Aside from the frenzied nature of the Imperial Soldier’s skills, the developers really nailed the look and feel of Old-World combatants with this class.

High Elf Mage, on the other hand, offers a somewhat unique play style because its special class skill lets you control the direction of your spells. Essentially, this turns every spell into a guided missile, although you have to stay stationary while controlling where the spells zip around the area.

That’s a cool idea, but overall, Mage feels the most like the typical ARPG character and the least like a unique Warhammer avatar.


Rather than a skill tree where you pick your new skills at each level like in typical ARPGs, all classes automatically unlock skills at predefined levels. There’s a twist though: you can only have a limited number of skills active at once, and each skill costs a different number of points to equip.

That’s where customization comes in.

You could use the basic, non-upgraded version of your normal attack for instance, but then beef up several high damage-dealing secondary skills, or do the exact opposite. You could equip a ton of lower ranked skills for more versatility, or just use one or two more powerful versions of skills that fit your play style better.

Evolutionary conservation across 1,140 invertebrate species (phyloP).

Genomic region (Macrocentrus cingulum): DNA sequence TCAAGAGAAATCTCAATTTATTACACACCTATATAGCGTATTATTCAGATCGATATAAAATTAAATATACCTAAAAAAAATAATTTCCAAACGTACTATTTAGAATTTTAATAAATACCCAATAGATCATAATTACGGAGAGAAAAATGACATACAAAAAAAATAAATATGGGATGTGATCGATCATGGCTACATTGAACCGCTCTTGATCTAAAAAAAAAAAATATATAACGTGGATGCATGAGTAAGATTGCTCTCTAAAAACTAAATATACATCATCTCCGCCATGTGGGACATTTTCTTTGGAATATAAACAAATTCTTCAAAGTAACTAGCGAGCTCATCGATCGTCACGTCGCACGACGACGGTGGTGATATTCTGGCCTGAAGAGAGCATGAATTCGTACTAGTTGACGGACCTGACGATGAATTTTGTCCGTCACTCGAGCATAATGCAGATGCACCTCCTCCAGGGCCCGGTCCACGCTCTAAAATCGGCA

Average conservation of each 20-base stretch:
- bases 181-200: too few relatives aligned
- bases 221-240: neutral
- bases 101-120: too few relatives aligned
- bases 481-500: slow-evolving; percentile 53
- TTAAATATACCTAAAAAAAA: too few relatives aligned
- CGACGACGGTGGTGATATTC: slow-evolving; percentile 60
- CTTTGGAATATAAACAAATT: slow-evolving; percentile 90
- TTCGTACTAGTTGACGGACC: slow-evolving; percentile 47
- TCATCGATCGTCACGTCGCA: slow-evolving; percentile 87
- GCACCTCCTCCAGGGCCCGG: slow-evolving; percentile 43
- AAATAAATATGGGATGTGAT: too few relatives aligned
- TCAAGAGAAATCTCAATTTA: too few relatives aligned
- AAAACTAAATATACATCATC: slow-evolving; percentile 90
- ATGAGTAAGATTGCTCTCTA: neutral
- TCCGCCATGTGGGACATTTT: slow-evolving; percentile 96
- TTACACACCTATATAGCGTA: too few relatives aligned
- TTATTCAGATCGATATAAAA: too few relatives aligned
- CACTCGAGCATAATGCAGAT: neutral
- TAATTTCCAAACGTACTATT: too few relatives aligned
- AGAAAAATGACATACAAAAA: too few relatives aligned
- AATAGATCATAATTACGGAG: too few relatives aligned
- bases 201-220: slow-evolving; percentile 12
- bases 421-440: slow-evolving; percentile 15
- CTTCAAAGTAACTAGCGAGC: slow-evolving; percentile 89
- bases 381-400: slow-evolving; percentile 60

I can see a lot of players hating this system at first because in the beginning, it feels limited. That is until you realize this is basically culling out the middle man and letting you respec your character on the fly.

Anyone who plays ARPGs knows they typically limit respec opportunities, requiring you to start a new character, use a rare item, or pay a fee at a specific NPC to swap out skills. In Chaosbane, you can instead change your abilities at absolutely any time during any dungeon by simply opening up the skill screen.

It’s kind of a genius change, actually, and plays really smoothly.

The system is like combining the best features of the sorcerer and wizard D&D classes at once: you have a limited number of points to utilize, but a vast array of abilities to choose from to spend on those points.

Aside from the abilities that unlock as you level, some skills can only be learned by donating items rather than selling them, which adds another layer of management besides just hoarding equipment and gold.